Comment: Let’s be led by the locals

Angela Heaton, AC Group managing director, reveals what tourism can learn from online start-ups such as Airbnb and EatWith, to showcase Britain’s personality to the world.

With VisitBritain forecasting 41.7 million visits in 2018 – an increase of 4.4% year-on-year – Great Britain is without doubt a popular destination for international tourists. Furthering this trend, the Great British Tourism Survey showed domestic trips were up 1% year-on-year, with holiday trips in England reaching 47.25 million, its highest level in the last decade.

As tourists continue to explore Britain in record numbers, what can operators and the industry do to provide them with a unique experience – one that not only meets but exceeds their expectations and encourages them to return and recommend Britain and Ireland as destinations?

The growth in domestic holidays in 2017 was driven by those aged 25 to 34 – up 7% year-on-year. This digitally native demographic has grown up seeing travel as a necessity, not a luxury.

They’re vocal about what they want when travelling – it’s not enough to simply see the sights, they want to experience life as a local.

Cheap package holidays as children provided them a taste of the exotic, and the shrinking of the world through globalisation and the internet have encouraged them to seek out tailored experiences when travelling.

They set the trend for experiential travel by looking for ways to engage with local cultures and make new friends on their journey.

Peer-to-peer networks

Combining this ‘right’ to travel with their online savvy, digital start-ups that encourage peer-to-peer networks and ‘At Home’ experiences are flourishing.

Airbnb may be the biggest name in this field – including their 2016-launched Trips service for local tour guides – but the Supper Club scene earlier this decade also set a marker, feeding tourists and residents alike in the lounge rooms and backyards of locals, before sites such as EatWith and MealSharing launched, making it easier for people to plan before they travelled.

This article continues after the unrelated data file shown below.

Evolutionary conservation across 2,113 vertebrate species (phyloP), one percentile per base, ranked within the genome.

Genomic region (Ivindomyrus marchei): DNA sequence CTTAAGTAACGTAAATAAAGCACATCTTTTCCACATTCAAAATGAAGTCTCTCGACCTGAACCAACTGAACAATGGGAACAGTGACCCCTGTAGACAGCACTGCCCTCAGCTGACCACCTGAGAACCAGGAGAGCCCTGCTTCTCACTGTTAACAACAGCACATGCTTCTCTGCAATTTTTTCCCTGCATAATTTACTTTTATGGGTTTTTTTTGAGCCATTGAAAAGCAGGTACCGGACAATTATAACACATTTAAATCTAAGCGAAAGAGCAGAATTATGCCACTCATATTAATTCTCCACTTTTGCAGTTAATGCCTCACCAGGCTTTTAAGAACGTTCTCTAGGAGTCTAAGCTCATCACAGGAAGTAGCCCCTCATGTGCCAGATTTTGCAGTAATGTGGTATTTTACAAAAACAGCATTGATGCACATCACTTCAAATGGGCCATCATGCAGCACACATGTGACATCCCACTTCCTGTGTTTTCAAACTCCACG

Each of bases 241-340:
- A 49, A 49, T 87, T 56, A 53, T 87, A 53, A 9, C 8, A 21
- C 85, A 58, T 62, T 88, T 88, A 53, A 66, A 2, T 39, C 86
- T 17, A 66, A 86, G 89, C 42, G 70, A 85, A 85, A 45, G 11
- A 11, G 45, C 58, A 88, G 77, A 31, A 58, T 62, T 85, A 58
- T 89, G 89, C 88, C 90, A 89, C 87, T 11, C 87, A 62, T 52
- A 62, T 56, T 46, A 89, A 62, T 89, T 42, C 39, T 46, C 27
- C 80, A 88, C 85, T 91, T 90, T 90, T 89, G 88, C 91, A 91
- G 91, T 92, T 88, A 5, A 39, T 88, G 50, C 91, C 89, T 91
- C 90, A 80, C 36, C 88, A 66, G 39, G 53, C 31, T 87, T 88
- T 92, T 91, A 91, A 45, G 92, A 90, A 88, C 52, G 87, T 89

Brits aren’t known as the warmest of nationalities – polite and friendly but not regarded as terribly welcoming.

However, this stereotype is one that has been challenged over the last decade, particularly when even hardened Londoners let their guards down welcoming international visitors during the London Olympics, even engaging in random conversations on the tube!

Showcasing personality and not just places is key for Britain to continue its appeal as a destination.

We know – both anecdotally and from extensive industry research – that travellers are increasingly looking for a genuine experience. It’s not just about ticking off ‘must see’ locations; it’s about experiencing the destination as a local.

Local knowledge

And that’s where local knowledge is essential – it’s something that can’t be faked and must continue to evolve as restaurants and attractions fall off and climb up ‘hot lists’.

Encouraging your teams to get out and explore – not only meeting existing partners and seeking new business but visiting areas as a tourist would – is key to selling a destination. It’s essential to work with others who understand and activate local-led customer experiences, such as one of our suppliers Celia Brooks and her London Gastro tours, is essential.

Combining the knowledge of destination experts with localised suppliers gives operators an edge in appealing to clients who want a tailored experience.

Tapping into the in-depth ‘At Home’ experiences offered in some countries particularly throughout Asia may not be fully possible just yet as UK regulations can often scare away someone who would otherwise love to show a visitor from Canada around the best pubs in London or take a family from Greece to a quiet hamlet on a Cornish beach.

Government help

But the government could help facilitate a way forward, by training potential hosts and encourage operators to utilise local guides and diverse itineraries.

As the industry continues to seek answers post-Brexit, looking towards the future of tourism is vital.

Diversifying product to involve more locals could broaden the appeal of Britain as a destination as well as provide business opportunities for Britons keen to open their home and share their experiences.

Drawcard attractions such as the Tower of London and the Shard will rightfully remain of interest to visitors, yet pairing these with intimate local-led experiences such as Sunday lunch at a Cotswolds home or drinking a pint in a Belfast pub, provides a real glimpse of how great Britain and Ireland can be.

Places will continue to appeal, but it will be personality that drives holiday-makers’ destination decisions and leaves them with lasting memories.